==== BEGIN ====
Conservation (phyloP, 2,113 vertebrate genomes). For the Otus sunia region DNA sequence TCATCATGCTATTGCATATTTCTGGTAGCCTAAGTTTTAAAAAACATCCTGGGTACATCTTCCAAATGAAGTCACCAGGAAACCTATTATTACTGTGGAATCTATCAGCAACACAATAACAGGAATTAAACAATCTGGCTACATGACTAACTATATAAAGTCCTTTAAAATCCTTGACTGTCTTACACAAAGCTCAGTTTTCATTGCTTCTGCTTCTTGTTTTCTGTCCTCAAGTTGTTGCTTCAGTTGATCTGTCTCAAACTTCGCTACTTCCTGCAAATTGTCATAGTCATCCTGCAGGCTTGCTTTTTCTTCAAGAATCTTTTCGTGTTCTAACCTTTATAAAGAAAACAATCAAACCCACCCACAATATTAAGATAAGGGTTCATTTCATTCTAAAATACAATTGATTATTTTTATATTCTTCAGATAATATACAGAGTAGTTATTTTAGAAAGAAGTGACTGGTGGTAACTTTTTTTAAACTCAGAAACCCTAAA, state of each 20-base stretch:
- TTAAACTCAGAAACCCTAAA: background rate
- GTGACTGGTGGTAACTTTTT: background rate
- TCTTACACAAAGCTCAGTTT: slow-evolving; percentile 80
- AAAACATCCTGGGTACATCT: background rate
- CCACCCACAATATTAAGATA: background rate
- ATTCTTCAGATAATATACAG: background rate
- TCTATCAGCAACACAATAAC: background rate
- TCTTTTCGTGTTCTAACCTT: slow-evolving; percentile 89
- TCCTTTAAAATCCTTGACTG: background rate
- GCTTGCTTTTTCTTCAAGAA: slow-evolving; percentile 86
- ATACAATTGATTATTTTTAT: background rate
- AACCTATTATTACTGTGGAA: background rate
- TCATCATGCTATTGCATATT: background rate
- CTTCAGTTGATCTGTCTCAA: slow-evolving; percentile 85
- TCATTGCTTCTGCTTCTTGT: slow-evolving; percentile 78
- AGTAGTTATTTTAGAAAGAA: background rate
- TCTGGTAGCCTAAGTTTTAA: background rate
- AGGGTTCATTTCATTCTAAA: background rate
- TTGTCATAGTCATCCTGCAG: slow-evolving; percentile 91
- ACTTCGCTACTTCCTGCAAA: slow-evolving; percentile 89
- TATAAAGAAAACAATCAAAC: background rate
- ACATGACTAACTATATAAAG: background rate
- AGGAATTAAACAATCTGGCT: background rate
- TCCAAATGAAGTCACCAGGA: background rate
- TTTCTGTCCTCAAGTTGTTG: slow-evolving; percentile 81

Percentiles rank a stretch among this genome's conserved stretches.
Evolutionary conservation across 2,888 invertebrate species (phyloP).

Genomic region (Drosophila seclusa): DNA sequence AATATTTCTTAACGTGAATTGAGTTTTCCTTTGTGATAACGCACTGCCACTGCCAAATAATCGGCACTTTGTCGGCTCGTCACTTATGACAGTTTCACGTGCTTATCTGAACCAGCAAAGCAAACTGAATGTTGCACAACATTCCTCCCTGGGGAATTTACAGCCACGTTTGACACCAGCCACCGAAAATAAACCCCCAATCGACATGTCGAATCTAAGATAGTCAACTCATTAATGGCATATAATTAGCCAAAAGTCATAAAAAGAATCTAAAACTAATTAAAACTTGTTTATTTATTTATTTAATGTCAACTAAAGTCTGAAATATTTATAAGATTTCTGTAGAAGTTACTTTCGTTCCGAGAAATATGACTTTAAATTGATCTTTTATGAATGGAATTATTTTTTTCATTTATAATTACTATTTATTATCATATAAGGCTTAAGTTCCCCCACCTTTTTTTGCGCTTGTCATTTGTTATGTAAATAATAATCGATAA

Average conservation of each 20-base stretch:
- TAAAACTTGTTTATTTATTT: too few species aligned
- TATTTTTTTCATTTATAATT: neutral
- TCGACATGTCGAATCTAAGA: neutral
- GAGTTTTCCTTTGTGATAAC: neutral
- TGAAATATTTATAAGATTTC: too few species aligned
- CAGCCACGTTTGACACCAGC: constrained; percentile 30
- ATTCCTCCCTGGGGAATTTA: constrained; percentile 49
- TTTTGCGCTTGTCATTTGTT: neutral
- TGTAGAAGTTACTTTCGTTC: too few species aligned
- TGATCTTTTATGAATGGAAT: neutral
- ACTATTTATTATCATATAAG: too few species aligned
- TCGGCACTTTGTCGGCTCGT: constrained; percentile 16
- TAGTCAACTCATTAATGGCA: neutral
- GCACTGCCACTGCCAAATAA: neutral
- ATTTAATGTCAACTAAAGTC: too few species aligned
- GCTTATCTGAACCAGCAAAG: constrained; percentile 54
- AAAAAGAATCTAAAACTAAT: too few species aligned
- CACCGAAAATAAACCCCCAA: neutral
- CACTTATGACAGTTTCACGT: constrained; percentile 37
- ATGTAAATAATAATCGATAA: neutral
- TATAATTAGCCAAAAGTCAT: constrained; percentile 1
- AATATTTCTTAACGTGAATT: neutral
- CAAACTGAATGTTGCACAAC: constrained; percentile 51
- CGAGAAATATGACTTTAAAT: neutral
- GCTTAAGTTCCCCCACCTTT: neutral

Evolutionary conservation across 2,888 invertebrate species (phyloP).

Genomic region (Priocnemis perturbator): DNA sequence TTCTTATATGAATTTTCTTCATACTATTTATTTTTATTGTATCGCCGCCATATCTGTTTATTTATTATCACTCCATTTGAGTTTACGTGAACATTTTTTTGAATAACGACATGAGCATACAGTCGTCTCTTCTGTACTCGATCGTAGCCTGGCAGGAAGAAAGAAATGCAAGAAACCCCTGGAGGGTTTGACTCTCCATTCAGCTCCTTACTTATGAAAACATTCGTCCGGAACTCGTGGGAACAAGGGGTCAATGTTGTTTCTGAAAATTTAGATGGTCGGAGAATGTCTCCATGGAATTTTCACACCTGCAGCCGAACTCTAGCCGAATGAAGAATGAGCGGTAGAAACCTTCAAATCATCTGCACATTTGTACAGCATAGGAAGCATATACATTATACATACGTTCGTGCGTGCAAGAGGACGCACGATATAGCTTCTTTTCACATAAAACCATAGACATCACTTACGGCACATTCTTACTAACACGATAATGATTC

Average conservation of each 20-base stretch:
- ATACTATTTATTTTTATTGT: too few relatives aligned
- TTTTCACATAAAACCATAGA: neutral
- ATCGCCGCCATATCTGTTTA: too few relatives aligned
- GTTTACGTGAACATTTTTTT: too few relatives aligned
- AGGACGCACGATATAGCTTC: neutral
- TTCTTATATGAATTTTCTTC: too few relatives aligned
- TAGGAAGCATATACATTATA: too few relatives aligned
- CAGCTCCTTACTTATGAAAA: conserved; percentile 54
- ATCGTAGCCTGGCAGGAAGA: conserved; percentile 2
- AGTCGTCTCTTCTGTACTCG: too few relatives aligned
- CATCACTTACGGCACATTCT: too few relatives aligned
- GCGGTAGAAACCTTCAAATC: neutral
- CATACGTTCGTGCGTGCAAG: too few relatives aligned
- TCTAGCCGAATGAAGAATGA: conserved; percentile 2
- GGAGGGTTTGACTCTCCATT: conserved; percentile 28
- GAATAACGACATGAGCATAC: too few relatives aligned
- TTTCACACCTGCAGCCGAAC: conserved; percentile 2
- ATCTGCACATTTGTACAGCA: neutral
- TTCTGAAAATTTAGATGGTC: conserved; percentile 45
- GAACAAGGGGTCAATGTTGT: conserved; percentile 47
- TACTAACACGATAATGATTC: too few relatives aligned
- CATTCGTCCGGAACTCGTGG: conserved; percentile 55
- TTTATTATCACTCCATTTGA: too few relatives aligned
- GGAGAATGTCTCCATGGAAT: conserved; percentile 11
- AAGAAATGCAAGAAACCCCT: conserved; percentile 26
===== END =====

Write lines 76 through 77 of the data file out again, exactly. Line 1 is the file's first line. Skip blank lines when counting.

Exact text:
- ATCTGCACATTTGTACAGCA: neutral
- TTCTGAAAATTTAGATGGTC: conserved; percentile 45